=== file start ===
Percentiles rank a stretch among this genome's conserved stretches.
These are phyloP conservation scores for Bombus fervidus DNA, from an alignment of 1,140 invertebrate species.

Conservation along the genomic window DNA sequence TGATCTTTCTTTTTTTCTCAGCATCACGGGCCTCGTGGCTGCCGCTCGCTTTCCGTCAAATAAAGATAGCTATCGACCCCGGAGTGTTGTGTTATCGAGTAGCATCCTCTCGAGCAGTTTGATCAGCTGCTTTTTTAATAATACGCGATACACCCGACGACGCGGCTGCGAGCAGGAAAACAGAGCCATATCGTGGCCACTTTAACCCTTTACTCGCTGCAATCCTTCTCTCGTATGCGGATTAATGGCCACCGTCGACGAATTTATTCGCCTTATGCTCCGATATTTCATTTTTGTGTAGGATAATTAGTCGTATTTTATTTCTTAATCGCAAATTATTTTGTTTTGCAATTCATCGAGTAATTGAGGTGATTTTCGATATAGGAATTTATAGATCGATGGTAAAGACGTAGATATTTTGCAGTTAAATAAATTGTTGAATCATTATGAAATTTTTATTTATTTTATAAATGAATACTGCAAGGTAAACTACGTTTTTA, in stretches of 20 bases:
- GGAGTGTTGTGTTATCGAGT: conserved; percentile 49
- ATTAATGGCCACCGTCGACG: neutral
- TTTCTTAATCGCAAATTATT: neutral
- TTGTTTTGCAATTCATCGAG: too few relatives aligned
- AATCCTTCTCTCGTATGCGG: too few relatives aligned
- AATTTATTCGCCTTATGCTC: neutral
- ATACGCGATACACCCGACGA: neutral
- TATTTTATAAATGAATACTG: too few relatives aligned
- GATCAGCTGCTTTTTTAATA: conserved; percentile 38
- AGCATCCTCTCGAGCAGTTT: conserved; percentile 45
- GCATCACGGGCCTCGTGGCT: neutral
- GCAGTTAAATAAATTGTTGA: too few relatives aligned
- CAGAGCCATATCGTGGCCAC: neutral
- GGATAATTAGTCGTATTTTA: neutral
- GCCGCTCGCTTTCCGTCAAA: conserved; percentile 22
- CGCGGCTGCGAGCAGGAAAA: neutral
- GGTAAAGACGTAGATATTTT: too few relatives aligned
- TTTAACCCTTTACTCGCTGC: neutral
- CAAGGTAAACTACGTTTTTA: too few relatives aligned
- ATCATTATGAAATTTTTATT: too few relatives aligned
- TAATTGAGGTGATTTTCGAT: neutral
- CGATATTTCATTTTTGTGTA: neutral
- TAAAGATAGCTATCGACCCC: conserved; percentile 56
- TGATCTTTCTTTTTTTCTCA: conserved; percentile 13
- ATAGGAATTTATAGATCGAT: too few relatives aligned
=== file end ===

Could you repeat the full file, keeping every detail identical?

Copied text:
Percentiles rank a stretch among this genome's conserved stretches.
These are phyloP conservation scores for Bombus fervidus DNA, from an alignment of 1,140 invertebrate species.

Conservation along the genomic window DNA sequence TGATCTTTCTTTTTTTCTCAGCATCACGGGCCTCGTGGCTGCCGCTCGCTTTCCGTCAAATAAAGATAGCTATCGACCCCGGAGTGTTGTGTTATCGAGTAGCATCCTCTCGAGCAGTTTGATCAGCTGCTTTTTTAATAATACGCGATACACCCGACGACGCGGCTGCGAGCAGGAAAACAGAGCCATATCGTGGCCACTTTAACCCTTTACTCGCTGCAATCCTTCTCTCGTATGCGGATTAATGGCCACCGTCGACGAATTTATTCGCCTTATGCTCCGATATTTCATTTTTGTGTAGGATAATTAGTCGTATTTTATTTCTTAATCGCAAATTATTTTGTTTTGCAATTCATCGAGTAATTGAGGTGATTTTCGATATAGGAATTTATAGATCGATGGTAAAGACGTAGATATTTTGCAGTTAAATAAATTGTTGAATCATTATGAAATTTTTATTTATTTTATAAATGAATACTGCAAGGTAAACTACGTTTTTA, in stretches of 20 bases:
- GGAGTGTTGTGTTATCGAGT: conserved; percentile 49
- ATTAATGGCCACCGTCGACG: neutral
- TTTCTTAATCGCAAATTATT: neutral
- TTGTTTTGCAATTCATCGAG: too few relatives aligned
- AATCCTTCTCTCGTATGCGG: too few relatives aligned
- AATTTATTCGCCTTATGCTC: neutral
- ATACGCGATACACCCGACGA: neutral
- TATTTTATAAATGAATACTG: too few relatives aligned
- GATCAGCTGCTTTTTTAATA: conserved; percentile 38
- AGCATCCTCTCGAGCAGTTT: conserved; percentile 45
- GCATCACGGGCCTCGTGGCT: neutral
- GCAGTTAAATAAATTGTTGA: too few relatives aligned
- CAGAGCCATATCGTGGCCAC: neutral
- GGATAATTAGTCGTATTTTA: neutral
- GCCGCTCGCTTTCCGTCAAA: conserved; percentile 22
- CGCGGCTGCGAGCAGGAAAA: neutral
- GGTAAAGACGTAGATATTTT: too few relatives aligned
- TTTAACCCTTTACTCGCTGC: neutral
- CAAGGTAAACTACGTTTTTA: too few relatives aligned
- ATCATTATGAAATTTTTATT: too few relatives aligned
- TAATTGAGGTGATTTTCGAT: neutral
- CGATATTTCATTTTTGTGTA: neutral
- TAAAGATAGCTATCGACCCC: conserved; percentile 56
- TGATCTTTCTTTTTTTCTCA: conserved; percentile 13
- ATAGGAATTTATAGATCGAT: too few relatives aligned